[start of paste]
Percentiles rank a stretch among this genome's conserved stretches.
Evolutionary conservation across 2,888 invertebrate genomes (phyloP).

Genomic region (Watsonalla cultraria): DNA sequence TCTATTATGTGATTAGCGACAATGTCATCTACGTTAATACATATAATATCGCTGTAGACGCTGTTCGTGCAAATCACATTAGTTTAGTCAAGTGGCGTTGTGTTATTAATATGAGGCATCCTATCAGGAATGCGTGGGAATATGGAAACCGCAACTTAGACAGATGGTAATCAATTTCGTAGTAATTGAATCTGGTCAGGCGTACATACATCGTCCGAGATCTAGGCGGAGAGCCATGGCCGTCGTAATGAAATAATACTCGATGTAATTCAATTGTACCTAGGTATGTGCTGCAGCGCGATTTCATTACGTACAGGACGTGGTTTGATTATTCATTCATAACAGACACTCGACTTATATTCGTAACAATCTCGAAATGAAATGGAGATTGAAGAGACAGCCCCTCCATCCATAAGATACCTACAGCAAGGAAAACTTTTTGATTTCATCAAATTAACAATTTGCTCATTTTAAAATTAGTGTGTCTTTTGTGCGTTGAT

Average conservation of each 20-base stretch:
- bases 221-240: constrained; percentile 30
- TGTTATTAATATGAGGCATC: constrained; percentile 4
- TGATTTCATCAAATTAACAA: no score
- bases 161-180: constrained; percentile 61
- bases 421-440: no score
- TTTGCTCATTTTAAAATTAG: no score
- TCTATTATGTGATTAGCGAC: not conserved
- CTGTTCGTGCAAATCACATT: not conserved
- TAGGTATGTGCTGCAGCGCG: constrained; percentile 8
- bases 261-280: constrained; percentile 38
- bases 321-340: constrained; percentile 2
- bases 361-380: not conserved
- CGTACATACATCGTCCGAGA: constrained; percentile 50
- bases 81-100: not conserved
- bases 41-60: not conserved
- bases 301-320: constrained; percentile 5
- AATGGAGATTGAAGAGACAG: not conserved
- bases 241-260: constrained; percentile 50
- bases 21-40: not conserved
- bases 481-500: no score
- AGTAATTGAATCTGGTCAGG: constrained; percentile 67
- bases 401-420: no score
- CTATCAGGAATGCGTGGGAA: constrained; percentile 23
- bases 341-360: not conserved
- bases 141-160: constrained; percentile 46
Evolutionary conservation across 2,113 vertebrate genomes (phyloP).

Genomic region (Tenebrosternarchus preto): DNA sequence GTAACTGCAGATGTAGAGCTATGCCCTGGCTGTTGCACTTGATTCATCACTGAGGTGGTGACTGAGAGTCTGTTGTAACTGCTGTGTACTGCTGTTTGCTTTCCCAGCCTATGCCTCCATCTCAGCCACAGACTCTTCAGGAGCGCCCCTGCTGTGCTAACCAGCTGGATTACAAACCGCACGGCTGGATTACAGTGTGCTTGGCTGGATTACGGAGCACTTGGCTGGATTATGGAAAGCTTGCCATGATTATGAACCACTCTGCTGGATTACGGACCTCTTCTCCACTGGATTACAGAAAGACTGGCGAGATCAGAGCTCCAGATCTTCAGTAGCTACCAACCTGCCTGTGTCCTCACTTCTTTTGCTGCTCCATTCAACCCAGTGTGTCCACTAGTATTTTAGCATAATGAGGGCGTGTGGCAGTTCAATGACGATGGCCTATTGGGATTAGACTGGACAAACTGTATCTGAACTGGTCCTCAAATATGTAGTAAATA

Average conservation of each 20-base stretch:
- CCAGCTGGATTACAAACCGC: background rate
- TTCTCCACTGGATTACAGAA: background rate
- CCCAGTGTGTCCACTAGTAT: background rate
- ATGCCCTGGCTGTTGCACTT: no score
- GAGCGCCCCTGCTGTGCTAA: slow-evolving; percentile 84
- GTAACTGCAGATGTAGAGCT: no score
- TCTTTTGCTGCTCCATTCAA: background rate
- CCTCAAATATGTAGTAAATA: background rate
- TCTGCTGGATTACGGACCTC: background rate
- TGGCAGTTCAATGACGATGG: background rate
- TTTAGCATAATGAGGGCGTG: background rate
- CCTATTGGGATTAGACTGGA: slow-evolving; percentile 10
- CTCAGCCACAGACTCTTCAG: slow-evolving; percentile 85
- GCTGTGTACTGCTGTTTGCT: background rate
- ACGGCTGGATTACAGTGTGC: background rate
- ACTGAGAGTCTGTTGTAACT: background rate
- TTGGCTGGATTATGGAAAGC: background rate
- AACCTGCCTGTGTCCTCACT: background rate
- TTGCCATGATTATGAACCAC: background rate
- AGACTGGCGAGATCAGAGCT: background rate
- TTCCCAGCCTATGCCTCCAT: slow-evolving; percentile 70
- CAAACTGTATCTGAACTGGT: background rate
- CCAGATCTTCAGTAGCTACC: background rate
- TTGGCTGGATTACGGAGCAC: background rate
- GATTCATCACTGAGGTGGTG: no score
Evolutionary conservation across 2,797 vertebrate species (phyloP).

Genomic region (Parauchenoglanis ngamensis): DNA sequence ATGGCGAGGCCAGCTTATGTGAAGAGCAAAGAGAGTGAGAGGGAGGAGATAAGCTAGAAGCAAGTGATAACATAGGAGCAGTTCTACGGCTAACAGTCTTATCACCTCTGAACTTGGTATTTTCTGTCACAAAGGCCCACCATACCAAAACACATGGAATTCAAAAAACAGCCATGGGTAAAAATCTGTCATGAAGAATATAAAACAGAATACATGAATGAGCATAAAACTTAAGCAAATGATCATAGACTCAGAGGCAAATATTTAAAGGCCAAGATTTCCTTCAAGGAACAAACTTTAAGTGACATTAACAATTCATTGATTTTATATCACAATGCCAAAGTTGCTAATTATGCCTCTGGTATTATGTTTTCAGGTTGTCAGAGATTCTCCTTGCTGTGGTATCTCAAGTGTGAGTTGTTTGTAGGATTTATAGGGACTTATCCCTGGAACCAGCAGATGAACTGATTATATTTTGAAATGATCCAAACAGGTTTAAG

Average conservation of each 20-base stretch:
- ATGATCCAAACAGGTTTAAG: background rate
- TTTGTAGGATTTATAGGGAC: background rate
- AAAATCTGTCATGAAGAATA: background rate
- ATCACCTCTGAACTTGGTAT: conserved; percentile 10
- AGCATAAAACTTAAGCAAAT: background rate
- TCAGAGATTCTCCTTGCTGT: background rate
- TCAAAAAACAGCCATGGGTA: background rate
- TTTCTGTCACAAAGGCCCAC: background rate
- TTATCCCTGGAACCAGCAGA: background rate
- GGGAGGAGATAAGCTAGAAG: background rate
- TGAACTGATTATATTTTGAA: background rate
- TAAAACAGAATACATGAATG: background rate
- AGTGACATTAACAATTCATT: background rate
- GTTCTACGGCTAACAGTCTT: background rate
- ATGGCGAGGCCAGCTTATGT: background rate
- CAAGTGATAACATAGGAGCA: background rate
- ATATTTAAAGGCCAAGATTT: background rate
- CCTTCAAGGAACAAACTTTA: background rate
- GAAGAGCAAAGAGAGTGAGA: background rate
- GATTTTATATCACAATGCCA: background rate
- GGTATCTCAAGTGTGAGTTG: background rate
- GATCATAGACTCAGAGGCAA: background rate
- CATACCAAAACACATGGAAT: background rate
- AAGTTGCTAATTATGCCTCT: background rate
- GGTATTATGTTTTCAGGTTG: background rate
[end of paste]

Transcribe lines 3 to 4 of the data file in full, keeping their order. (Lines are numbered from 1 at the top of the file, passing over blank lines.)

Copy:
Genomic region (Watsonalla cultraria): DNA sequence TCTATTATGTGATTAGCGACAATGTCATCTACGTTAATACATATAATATCGCTGTAGACGCTGTTCGTGCAAATCACATTAGTTTAGTCAAGTGGCGTTGTGTTATTAATATGAGGCATCCTATCAGGAATGCGTGGGAATATGGAAACCGCAACTTAGACAGATGGTAATCAATTTCGTAGTAATTGAATCTGGTCAGGCGTACATACATCGTCCGAGATCTAGGCGGAGAGCCATGGCCGTCGTAATGAAATAATACTCGATGTAATTCAATTGTACCTAGGTATGTGCTGCAGCGCGATTTCATTACGTACAGGACGTGGTTTGATTATTCATTCATAACAGACACTCGACTTATATTCGTAACAATCTCGAAATGAAATGGAGATTGAAGAGACAGCCCCTCCATCCATAAGATACCTACAGCAAGGAAAACTTTTTGATTTCATCAAATTAACAATTTGCTCATTTTAAAATTAGTGTGTCTTTTGTGCGTTGAT

Average conservation of each 20-base stretch: